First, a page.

U.S. trade tariffs set to leave Mnuchin in cold at G20 meeting
By David Lawder and Luc Cohen
WASHINGTON/BUENOS AIRES, July 19 (Reuters) - The financial
leaders of the world's 20 biggest economies meet in Buenos Aires
this weekend for the first time since long-simmering trade
tensions burst into the open when China and the United States
put tariffs on $34 billion of each other's goods.
The United States will seek to convince Japan and the
European Union to join it in a more aggressive stance against
Chinese trade practices at the G20 meeting of finance ministers
and central bank presidents, according to a senior U.S. Treasury
Department official, who spoke on condition on anonymity.
But those efforts will be complicated by frustration over
U.S. steel and aluminum import tariffs on the EU and Canada.
Both responded with retaliatory tariffs in an escalating trade
conflict that has shaken markets and threatens global growth.
"U.S. trading partners are unlikely to be in a conciliatory
mood," said Eswar Prasad, international trade professor at
Cornell University and former head of the International Monetary
Fund's China Division.
"(U.S.) hostile actions against long-standing trading
partners and allies has weakened its economic and geopolitical
At the close of the last G20 meeting in Argentina in March,
the financial leaders representing 75 percent of world trade and
85 percent of gross domestic product released a joint statement
that rejected protectionism and urged "further dialogue," to
little concrete effect.
Since then, the United States and China have slapped tariffs
on $34 billion of each other's imports and U.S. President Donald
Trump has threatened further tariffs on $200 billion in Chinese
goods unless Beijing agrees to change its intellectual property
practices and high-technology industrial subsidy plans.
Trump has said the U.S. tariffs aim to close the $335
billion annual U.S. trade deficit with China.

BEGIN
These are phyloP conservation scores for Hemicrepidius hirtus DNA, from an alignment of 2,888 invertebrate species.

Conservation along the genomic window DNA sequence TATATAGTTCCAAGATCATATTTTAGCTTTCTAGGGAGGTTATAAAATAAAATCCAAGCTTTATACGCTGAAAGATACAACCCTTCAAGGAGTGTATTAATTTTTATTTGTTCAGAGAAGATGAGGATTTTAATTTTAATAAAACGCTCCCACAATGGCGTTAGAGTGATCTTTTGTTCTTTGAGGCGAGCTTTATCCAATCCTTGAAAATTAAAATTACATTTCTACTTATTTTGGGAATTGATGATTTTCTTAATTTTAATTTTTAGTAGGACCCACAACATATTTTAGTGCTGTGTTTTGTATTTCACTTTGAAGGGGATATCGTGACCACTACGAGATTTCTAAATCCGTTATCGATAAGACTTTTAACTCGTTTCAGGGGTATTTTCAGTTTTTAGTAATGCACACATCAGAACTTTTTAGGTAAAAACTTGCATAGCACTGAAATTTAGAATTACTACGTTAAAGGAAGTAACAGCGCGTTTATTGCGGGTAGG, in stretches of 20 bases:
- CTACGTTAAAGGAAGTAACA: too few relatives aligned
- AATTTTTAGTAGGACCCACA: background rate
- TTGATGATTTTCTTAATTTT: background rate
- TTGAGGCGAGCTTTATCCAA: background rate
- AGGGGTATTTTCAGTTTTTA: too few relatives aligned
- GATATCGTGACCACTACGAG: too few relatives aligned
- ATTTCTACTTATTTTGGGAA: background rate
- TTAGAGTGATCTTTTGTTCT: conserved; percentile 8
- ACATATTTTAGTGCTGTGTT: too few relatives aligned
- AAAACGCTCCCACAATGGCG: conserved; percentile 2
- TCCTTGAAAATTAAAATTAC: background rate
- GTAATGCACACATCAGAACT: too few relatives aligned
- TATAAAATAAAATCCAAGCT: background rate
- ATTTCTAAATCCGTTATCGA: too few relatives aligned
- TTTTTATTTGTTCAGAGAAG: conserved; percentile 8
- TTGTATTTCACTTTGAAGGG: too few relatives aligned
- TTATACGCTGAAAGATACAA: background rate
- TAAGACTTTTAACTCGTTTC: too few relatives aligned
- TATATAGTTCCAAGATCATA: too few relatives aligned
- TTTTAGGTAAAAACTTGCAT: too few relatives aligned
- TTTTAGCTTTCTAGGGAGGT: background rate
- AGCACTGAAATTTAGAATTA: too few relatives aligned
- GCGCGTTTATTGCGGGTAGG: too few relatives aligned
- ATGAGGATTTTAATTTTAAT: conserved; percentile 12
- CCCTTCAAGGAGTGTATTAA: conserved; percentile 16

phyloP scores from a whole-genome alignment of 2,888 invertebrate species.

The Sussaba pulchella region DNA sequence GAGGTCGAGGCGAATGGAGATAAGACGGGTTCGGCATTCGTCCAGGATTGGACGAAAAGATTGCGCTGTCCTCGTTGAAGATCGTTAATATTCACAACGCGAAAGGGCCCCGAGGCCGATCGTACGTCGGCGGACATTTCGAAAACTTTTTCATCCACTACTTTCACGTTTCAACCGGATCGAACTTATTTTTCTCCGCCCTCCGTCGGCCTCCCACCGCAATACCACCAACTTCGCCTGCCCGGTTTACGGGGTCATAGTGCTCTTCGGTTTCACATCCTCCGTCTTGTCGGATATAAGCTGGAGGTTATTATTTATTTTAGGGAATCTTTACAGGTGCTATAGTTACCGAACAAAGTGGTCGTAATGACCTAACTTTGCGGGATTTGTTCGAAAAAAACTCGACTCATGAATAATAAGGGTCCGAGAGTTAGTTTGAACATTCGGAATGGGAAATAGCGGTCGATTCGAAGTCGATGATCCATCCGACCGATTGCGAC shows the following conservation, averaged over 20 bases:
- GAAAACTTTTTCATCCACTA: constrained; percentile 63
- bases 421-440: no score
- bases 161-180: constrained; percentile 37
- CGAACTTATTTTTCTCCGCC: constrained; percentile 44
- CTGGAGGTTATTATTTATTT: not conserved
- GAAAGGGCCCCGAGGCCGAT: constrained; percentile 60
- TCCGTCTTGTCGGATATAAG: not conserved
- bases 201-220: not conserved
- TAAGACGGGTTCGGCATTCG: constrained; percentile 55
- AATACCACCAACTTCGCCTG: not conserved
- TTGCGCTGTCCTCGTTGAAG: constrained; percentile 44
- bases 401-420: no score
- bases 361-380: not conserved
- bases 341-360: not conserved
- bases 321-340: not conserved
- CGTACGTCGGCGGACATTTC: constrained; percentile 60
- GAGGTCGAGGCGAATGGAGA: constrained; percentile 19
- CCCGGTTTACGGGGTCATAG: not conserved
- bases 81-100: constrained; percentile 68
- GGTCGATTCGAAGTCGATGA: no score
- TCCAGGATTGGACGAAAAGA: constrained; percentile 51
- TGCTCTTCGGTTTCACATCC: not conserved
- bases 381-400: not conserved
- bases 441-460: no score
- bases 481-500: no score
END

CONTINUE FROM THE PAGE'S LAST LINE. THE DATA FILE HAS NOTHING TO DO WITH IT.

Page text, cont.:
U.S. Treasury Minister Steven Mnuchin has no plans for a
bilateral meeting with his Chinese counterpart in Buenos Aires,
a U.S official said this week.
Rising trade tensions have led to concerns within the
Japanese government over currency volatility, said a senior
Japanese G20 official, who declined to be named. Such volatility
could prompt an appreciation in the safe-haven yen and threaten
Trump's metals tariffs prompted trade partners to retaliate
with their own tariffs on U.S. goods ranging from whiskey to
motorcycles. The United States has said it will challenge those
tariffs at the World Trade Organization.
The EU finance ministers signed a joint text last week that
will form their mandate for this weekend's meeting, criticizing
"unilateral" U.S. trade actions, Reuters reported. The ministers
will stress that trade restrictions "hurt everyone," a German
In a briefing note prepared for the G20 participants, the
International Monetary Fund said if all of Trump's threatened
tariffs — and equal retaliation — went into effect, the global
economy could lose up to 0.5 percent of GDP, or $430 billion, by
Global growth also may have peaked at 3.9 percent for 2018
and 2019, and downside risks have risen due to the tariff spat,
the IMF said.
"While all countries will ultimately be worse off in a trade
conflict, the U.S. economy is especially vulnerable," IMF
Managing Director Christine Lagarde wrote in a blog post.
"Policymakers can use this G20 meeting to move past
self-defeating tit-for-tat tariffs."
Trade is not on host country Argentina's published agenda
for the July 21-22 ministerial, which focuses on the "future of
work" and infrastructure finance. But it will likely be
discussed during a slot devoted to risks facing the global
economy, much as in March, according to an Argentine official
involved in G20 preparations, who asked not be named.
(Reporting by David Lawder and Luc Cohen
Additional reporting by Tetsushi Kajimoto in Tokyo
Editing by Daniel Flynn and Rosalba O'Brien)
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